Great Britain » Huddersfield Canal, Broad and Narrow Branch | England

The shortest way from Aire & Calder Navigation to Manchester


Huddersfield Canal, Broad and Narrow Branch | England: Characteristics & Overview

Rating of waterway

Length of waterway: 41 km
Number of locks: 83
Lock dimensions: 21.30 x 5.10
Max. depth: 1.00
Max. headroom: 2.10
Degree of difficulty: Some experience is an advantage
Requirements: no rating
Character of waterway: old waterway, to be rediscovered
Profile of waterway: Used by tourists only
Facilities groundside: Sufficiant

Weitere Informationen

Waterway has access to:

Aire and Calder Navigation | England
Ashton Canal & Peak Forest Canal | England

Huddersfield Narrow and Broad Canal, History:
Around 1770, a lot of canals were planned at that time in England, one had the idea of a shorter connection between Manchester and Leeds then the Rochdale Canal, which was already under construction at that time, would be. A rather risky task; not only for the reason of concurrence but also as far as canal construction was concerned.

In 1811, after 17 years, navigation on the canal started but already in 1845, after the railway was built right next to it, it's declension started and in 1944 it was closed.
After considerable renovation work over several years, the canal was finally reopened in 2001.
Today

the canal is very popular; it is the highest up waterway in England and has the longest tunnel. The landscape is hilly, nearly mountained.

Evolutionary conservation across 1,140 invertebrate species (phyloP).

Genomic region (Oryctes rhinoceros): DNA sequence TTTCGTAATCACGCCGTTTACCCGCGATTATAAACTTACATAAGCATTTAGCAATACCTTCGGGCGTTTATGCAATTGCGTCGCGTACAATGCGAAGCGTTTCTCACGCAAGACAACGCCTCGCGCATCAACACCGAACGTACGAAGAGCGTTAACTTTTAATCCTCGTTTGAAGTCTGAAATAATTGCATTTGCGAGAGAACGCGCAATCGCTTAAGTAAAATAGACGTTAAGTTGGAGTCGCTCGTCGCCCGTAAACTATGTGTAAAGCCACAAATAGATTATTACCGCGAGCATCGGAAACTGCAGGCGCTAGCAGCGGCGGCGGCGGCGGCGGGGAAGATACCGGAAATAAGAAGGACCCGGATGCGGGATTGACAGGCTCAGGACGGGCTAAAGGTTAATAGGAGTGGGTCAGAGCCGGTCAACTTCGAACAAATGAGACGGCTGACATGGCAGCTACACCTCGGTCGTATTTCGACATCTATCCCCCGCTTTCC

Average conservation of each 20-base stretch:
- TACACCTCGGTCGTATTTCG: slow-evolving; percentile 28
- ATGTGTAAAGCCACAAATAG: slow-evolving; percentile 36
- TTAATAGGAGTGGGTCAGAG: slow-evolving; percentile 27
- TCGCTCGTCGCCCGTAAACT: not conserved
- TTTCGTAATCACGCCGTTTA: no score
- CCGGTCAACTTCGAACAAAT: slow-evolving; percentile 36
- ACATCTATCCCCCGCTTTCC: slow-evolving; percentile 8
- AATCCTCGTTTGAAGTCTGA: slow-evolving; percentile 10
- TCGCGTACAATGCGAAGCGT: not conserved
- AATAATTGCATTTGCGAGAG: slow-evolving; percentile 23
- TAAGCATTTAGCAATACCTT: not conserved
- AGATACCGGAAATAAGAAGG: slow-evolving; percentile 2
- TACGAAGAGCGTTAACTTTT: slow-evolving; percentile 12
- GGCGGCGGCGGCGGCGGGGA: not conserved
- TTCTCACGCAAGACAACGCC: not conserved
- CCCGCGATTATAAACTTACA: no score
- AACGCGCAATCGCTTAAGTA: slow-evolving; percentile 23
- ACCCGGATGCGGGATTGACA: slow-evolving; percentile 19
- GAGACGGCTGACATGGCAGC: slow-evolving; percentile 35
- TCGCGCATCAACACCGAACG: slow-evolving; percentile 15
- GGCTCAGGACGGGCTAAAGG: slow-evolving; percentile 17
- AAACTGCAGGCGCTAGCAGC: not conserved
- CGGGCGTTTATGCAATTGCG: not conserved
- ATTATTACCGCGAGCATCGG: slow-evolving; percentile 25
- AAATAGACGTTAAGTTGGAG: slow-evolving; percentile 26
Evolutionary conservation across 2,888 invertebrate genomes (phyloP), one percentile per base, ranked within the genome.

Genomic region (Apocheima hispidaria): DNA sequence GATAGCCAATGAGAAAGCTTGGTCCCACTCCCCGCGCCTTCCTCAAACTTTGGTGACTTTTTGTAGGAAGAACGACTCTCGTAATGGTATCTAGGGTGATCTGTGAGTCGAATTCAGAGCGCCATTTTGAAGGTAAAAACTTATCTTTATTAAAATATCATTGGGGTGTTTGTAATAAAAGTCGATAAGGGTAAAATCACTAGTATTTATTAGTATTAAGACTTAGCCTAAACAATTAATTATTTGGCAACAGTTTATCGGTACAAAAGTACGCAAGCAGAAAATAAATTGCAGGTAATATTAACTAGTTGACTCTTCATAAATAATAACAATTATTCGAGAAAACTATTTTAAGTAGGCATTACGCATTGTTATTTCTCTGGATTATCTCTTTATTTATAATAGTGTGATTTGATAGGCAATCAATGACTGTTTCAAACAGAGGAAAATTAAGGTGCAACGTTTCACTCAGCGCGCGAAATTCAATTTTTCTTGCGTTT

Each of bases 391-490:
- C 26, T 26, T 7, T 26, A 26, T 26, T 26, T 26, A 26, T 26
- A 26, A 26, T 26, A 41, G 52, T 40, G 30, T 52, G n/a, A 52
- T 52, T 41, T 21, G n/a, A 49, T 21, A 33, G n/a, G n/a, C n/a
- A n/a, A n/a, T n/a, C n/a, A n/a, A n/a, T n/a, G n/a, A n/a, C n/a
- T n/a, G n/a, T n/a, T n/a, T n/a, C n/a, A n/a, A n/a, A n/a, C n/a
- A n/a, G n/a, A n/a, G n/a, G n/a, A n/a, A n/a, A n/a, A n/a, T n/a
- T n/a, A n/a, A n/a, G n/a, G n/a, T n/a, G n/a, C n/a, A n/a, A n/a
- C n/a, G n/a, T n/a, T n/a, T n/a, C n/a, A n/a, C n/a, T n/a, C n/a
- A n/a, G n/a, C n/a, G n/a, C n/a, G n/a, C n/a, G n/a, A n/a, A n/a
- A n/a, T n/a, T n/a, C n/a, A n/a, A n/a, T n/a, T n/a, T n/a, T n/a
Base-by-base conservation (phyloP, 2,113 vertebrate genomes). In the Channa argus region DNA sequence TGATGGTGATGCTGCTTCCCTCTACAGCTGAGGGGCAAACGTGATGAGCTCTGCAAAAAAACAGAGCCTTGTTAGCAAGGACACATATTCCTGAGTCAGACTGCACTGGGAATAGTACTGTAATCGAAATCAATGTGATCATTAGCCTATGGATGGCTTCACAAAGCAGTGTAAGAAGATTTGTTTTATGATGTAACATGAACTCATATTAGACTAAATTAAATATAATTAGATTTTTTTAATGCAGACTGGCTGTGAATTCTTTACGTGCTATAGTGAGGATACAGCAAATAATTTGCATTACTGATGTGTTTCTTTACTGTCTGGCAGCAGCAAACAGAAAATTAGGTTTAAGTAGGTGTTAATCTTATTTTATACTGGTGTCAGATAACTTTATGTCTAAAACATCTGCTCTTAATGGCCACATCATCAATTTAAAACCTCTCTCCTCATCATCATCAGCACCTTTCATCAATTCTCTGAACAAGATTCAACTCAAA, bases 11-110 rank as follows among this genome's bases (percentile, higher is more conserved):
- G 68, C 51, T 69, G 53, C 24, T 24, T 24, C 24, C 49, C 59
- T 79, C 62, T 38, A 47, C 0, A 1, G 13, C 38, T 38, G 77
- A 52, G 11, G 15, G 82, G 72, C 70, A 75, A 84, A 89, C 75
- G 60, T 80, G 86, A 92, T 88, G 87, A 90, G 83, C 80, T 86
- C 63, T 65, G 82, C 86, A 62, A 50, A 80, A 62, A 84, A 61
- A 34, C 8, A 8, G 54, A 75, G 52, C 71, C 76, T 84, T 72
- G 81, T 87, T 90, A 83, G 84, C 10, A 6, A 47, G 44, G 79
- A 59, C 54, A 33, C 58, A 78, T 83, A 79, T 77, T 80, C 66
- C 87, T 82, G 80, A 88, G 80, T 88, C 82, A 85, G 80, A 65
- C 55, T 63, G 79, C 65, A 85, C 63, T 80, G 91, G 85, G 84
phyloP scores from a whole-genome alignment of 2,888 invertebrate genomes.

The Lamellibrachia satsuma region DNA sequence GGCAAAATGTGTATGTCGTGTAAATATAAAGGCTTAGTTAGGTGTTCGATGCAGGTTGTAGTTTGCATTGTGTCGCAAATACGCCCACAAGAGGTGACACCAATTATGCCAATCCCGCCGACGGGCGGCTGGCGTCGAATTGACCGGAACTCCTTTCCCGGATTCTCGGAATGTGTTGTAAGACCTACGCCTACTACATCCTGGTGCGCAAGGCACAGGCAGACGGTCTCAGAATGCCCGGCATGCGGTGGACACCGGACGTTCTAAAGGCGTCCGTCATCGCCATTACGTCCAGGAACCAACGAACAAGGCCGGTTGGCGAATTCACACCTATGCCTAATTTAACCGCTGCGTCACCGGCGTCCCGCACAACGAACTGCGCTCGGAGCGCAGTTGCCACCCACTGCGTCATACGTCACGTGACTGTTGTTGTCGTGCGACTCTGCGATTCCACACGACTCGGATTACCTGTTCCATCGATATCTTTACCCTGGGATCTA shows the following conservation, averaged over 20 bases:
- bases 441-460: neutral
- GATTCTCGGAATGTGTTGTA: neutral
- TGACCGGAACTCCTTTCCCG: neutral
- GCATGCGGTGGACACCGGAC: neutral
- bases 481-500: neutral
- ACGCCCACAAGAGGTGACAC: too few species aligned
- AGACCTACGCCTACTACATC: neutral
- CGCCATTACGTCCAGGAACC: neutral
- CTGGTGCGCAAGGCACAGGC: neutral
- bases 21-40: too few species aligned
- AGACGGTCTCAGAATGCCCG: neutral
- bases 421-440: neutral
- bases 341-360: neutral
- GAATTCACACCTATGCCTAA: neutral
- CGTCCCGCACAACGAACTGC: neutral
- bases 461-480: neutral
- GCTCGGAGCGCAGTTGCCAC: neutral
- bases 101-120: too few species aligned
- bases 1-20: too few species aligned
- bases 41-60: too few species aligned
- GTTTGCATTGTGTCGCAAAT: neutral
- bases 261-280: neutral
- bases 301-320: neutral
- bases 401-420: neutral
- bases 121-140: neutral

Huddersfield Canal Society

Early Days

Formed in 1974, the Society, a registered charity and a company limited by guarantee, campaigned for over 27 years to restore the Huddersfield Narrow Canal to through navigation and public use.
When Society volunteers first surveyed the canal, the whole of the canal corridor had been seriously affected by numerous recessions, leaving pockets of industrial dereliction and decline. All of the 74 lock chambers had been de-gated and landscaped, sections were lost to industrial encroachment, and the majority of bridges would need to be rebuilt. These were only the minor blockages - the canal had been piped and infilled through two town centres and the unique Standedge Tunnel needed substantial repairs.
To prove the feasibility and benefits brought by canal restoration, Society members restored a half mile section of canal between Uppermill and Dobcross in picturesque Saddleworth.
Immediately the benefits to local tourism and associated activity became evident and following a major abolition grant from Greater Manchester County Council in 1985, added impetus was given to the project, leading to the formation of a steering group comprising Kirklees, Oldham and Tameside Councils, British Waterways and the Society.
n the mid 1980's, and unique in the canal world, the Society had its own full time workforce supplemented by various government schemes for the unemployed. This not only increased progress but also credibility.
The Big Push
By 1995 three quarters of the Huddersfield Narrow had been restored. In 1997, following a major grant from the Millennium Commission and English Partnerships, the final £30m and most difficult phase of restoration began. The project was completed in May 2001 and in September, H.R.H. The Prince of Wales officially re-opened the Huddersfield Narrow.

Homepage

No. 5 North West and the Pennines  /  Nicholson


Author: Harper Collins  /  Editor: Nicholson / Language: English
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Navigational notes include: Planning a cruise, using a lock and bridges, winding holes, boatyards and local services. Covers the Aire & Calder and Calder & Hebble navigations and the Bridgewater, Lancaster, Huddersfield Broad and Narrow, Leeds & Liverpool, Macclesfield, Peak Forrest, Ashton, Rochdale and Trent & Mersey (Preston Brook to Kidsgrove) canals. Also: The history of each canal, places of interest, pubs and restaurants, opportunities for walking and cycling. Spiralbounding, size: A5

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